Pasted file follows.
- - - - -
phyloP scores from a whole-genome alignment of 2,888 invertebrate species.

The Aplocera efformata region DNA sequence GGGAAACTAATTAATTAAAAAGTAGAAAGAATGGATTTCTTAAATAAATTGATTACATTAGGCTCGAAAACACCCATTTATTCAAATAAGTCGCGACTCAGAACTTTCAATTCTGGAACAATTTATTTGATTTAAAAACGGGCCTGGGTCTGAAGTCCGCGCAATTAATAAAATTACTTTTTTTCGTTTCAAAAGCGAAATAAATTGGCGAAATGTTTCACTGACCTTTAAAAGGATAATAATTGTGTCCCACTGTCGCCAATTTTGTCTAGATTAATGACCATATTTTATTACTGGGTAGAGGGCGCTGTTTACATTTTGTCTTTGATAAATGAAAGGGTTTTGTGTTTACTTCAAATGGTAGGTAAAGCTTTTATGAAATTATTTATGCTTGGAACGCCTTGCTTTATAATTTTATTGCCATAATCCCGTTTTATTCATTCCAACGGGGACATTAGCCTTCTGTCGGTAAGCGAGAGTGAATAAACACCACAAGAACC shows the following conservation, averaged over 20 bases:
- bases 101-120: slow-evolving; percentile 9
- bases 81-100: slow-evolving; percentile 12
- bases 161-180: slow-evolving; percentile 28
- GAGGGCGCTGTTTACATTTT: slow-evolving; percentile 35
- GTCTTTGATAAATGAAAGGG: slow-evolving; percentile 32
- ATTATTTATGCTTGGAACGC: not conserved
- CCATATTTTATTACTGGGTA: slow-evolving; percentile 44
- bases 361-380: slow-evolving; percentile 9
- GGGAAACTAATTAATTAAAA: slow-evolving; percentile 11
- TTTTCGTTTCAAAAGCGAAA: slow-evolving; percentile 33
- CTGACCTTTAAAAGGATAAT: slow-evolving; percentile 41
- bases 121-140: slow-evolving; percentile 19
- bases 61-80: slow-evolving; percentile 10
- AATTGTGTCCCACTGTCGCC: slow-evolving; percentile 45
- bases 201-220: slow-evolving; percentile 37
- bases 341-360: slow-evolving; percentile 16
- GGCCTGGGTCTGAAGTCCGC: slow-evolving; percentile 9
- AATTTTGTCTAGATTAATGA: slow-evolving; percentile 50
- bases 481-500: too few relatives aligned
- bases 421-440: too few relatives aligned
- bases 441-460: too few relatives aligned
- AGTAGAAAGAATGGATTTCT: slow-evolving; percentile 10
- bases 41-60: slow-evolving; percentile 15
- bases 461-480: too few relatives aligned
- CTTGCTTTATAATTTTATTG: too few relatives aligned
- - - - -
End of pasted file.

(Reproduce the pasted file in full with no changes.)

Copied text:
phyloP scores from a whole-genome alignment of 2,888 invertebrate species.

The Aplocera efformata region DNA sequence GGGAAACTAATTAATTAAAAAGTAGAAAGAATGGATTTCTTAAATAAATTGATTACATTAGGCTCGAAAACACCCATTTATTCAAATAAGTCGCGACTCAGAACTTTCAATTCTGGAACAATTTATTTGATTTAAAAACGGGCCTGGGTCTGAAGTCCGCGCAATTAATAAAATTACTTTTTTTCGTTTCAAAAGCGAAATAAATTGGCGAAATGTTTCACTGACCTTTAAAAGGATAATAATTGTGTCCCACTGTCGCCAATTTTGTCTAGATTAATGACCATATTTTATTACTGGGTAGAGGGCGCTGTTTACATTTTGTCTTTGATAAATGAAAGGGTTTTGTGTTTACTTCAAATGGTAGGTAAAGCTTTTATGAAATTATTTATGCTTGGAACGCCTTGCTTTATAATTTTATTGCCATAATCCCGTTTTATTCATTCCAACGGGGACATTAGCCTTCTGTCGGTAAGCGAGAGTGAATAAACACCACAAGAACC shows the following conservation, averaged over 20 bases:
- bases 101-120: slow-evolving; percentile 9
- bases 81-100: slow-evolving; percentile 12
- bases 161-180: slow-evolving; percentile 28
- GAGGGCGCTGTTTACATTTT: slow-evolving; percentile 35
- GTCTTTGATAAATGAAAGGG: slow-evolving; percentile 32
- ATTATTTATGCTTGGAACGC: not conserved
- CCATATTTTATTACTGGGTA: slow-evolving; percentile 44
- bases 361-380: slow-evolving; percentile 9
- GGGAAACTAATTAATTAAAA: slow-evolving; percentile 11
- TTTTCGTTTCAAAAGCGAAA: slow-evolving; percentile 33
- CTGACCTTTAAAAGGATAAT: slow-evolving; percentile 41
- bases 121-140: slow-evolving; percentile 19
- bases 61-80: slow-evolving; percentile 10
- AATTGTGTCCCACTGTCGCC: slow-evolving; percentile 45
- bases 201-220: slow-evolving; percentile 37
- bases 341-360: slow-evolving; percentile 16
- GGCCTGGGTCTGAAGTCCGC: slow-evolving; percentile 9
- AATTTTGTCTAGATTAATGA: slow-evolving; percentile 50
- bases 481-500: too few relatives aligned
- bases 421-440: too few relatives aligned
- bases 441-460: too few relatives aligned
- AGTAGAAAGAATGGATTTCT: slow-evolving; percentile 10
- bases 41-60: slow-evolving; percentile 15
- bases 461-480: too few relatives aligned
- CTTGCTTTATAATTTTATTG: too few relatives aligned